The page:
It is generally agreed that speculators can make profits from insider trading or from the release of false information. Both forms of stock-price manipulation have now been made illegal. In this article, the authors ask whether it is possible to make profits from a different kind of manipulation, in which an uninformed speculator simply buys and sells shares. They show that in a rational expectations framework, where all agents maximize expected utility, it is possible for an uninformed manipulator to make a profit, provided investors attach a positive probability to the manipulator being an informed trader. Article published by Oxford University Press on behalf of the Society for Financial Studies in its journal, The Review of Financial Studies.
If you experience problems downloading a file, check if you have the proper application to view it first. In case of further problems read the IDEAS help page. Note that these files are not on the IDEAS site. Please be patient as the files may be large.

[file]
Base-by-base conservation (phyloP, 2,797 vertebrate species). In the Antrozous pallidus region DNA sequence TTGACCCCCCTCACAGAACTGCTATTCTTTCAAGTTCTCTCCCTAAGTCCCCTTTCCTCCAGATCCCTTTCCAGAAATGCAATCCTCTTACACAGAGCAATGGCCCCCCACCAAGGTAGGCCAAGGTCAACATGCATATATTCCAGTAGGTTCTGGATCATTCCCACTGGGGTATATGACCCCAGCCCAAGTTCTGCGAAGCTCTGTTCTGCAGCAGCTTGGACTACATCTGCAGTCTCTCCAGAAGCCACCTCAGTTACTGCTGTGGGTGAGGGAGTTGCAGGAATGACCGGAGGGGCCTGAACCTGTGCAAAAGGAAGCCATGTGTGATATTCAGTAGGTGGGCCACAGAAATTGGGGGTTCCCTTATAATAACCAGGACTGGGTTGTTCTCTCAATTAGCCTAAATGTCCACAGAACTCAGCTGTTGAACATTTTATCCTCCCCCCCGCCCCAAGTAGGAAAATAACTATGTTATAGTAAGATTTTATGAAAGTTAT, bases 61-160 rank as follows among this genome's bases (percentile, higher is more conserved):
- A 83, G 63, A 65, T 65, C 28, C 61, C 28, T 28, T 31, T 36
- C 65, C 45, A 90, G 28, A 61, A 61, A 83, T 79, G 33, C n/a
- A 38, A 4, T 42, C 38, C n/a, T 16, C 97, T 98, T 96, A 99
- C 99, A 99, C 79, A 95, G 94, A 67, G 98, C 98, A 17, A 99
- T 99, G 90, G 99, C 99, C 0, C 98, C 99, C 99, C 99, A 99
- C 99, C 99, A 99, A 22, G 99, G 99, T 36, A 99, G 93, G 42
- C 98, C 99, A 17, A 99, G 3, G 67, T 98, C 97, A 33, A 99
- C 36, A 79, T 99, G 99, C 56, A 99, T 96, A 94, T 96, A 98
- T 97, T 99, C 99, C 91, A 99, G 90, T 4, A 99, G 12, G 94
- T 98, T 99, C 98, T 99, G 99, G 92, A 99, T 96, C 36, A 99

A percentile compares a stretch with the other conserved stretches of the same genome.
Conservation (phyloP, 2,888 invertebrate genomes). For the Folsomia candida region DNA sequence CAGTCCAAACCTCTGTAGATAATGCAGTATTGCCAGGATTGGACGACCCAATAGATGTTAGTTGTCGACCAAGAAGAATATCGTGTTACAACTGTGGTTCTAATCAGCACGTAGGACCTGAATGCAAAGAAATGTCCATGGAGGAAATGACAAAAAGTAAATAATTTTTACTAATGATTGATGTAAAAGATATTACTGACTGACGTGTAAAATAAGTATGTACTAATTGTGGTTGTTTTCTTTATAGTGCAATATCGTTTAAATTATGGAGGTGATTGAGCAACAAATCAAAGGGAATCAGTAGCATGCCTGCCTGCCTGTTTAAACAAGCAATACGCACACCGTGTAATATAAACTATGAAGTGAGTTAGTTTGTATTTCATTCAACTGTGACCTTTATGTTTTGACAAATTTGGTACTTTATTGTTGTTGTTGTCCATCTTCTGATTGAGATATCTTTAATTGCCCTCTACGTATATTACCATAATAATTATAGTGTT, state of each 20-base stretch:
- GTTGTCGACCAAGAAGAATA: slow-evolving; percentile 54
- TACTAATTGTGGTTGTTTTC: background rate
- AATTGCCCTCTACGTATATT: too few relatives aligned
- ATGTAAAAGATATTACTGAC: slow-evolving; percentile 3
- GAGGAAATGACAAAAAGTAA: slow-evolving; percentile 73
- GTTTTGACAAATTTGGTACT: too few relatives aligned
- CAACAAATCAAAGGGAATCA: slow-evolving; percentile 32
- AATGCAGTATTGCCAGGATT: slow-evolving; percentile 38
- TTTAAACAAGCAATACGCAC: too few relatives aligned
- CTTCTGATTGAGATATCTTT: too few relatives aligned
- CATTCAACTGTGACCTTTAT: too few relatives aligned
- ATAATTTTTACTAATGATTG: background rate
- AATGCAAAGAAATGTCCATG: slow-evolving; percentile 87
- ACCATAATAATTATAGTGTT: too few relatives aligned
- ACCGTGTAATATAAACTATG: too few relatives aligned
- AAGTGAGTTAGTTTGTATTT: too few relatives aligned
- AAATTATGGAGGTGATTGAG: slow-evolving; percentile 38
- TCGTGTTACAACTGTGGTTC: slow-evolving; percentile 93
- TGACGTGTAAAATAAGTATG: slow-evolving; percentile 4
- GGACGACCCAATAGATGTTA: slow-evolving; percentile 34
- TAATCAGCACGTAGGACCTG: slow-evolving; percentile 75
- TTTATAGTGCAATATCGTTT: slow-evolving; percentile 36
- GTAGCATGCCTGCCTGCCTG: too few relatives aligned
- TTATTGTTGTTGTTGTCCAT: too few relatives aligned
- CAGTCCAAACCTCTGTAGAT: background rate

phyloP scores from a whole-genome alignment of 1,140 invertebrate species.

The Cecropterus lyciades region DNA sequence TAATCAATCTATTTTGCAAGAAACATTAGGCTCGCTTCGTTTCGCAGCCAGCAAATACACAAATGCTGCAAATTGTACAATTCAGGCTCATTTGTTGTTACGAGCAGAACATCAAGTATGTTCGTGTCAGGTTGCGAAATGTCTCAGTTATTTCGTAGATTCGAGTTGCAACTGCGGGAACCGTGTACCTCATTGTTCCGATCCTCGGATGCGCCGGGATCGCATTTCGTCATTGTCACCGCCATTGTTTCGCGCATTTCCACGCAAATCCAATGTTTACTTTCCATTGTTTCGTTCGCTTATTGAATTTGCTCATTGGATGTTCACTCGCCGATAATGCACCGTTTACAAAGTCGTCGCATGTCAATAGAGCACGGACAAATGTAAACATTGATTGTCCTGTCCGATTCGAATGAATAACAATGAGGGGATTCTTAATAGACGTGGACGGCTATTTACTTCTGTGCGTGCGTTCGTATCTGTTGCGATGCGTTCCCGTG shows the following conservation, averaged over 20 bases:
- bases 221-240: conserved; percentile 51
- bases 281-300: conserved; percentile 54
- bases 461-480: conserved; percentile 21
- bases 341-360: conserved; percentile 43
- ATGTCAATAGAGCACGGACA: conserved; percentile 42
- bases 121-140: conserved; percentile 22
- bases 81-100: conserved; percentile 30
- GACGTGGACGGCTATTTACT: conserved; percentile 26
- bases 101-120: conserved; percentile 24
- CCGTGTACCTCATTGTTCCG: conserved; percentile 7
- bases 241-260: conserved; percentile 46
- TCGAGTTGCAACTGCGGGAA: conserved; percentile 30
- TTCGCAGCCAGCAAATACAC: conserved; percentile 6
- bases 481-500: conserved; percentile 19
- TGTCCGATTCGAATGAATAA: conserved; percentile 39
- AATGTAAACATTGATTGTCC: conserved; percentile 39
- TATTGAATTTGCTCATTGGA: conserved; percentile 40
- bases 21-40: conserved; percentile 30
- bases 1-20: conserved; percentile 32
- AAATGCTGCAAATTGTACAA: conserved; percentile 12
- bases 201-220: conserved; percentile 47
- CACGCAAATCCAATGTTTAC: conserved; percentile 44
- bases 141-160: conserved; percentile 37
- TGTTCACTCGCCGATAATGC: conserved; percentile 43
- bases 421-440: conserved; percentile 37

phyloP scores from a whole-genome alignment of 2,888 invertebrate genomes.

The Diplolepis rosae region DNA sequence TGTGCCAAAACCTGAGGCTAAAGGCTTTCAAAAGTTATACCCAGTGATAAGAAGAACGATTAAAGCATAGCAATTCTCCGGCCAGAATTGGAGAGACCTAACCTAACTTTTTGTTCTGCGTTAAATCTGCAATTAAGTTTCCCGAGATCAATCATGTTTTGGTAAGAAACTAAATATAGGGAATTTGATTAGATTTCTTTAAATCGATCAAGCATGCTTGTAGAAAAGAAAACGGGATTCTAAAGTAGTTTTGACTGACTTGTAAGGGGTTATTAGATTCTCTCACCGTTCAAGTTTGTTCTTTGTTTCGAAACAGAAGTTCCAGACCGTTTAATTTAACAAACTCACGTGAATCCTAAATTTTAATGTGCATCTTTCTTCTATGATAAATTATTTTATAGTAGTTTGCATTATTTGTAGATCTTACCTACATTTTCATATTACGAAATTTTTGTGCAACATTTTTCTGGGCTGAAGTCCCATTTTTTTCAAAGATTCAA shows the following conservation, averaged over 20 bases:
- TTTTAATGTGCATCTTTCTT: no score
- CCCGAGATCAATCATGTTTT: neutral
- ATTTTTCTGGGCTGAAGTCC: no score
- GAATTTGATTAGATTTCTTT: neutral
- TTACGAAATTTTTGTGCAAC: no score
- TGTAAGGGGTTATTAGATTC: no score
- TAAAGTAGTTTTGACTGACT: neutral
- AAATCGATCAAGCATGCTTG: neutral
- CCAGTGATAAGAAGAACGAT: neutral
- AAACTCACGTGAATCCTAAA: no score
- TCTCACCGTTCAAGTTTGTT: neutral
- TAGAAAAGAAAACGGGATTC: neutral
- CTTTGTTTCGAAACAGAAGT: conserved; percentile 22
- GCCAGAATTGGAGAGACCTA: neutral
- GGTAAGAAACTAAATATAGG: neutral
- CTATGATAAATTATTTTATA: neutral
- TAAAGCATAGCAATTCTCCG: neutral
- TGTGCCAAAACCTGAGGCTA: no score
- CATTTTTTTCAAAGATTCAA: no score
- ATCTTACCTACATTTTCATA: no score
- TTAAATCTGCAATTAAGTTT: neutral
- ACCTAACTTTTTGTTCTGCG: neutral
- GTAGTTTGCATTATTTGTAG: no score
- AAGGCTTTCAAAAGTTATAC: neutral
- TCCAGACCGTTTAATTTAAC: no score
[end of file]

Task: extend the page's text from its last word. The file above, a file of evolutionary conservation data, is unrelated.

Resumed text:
As the access to this document is restricted, you may want to look for a different version under "Related research" (further below) or search for a different version of it.
Volume (Year): 5 (1992)
Issue (Month): 3 ()
|Contact details of provider:|| Postal: |
Web page: http://www.rfs.oupjournals.org/
More information through EDIRC
|Order Information:||Web: http://www4.oup.co.uk/revfin/subinfo/|
When requesting a correction, please mention this item's handle: RePEc:oup:rfinst:v:5:y:1992:i:3:p:503-29. See general information about how to correct material in RePEc.
For technical questions regarding this item, or to correct its authors, title, abstract, bibliographic or download information, contact: (Oxford University Press)or (Christopher F. Baum)
If references are entirely missing, you can add them using this form.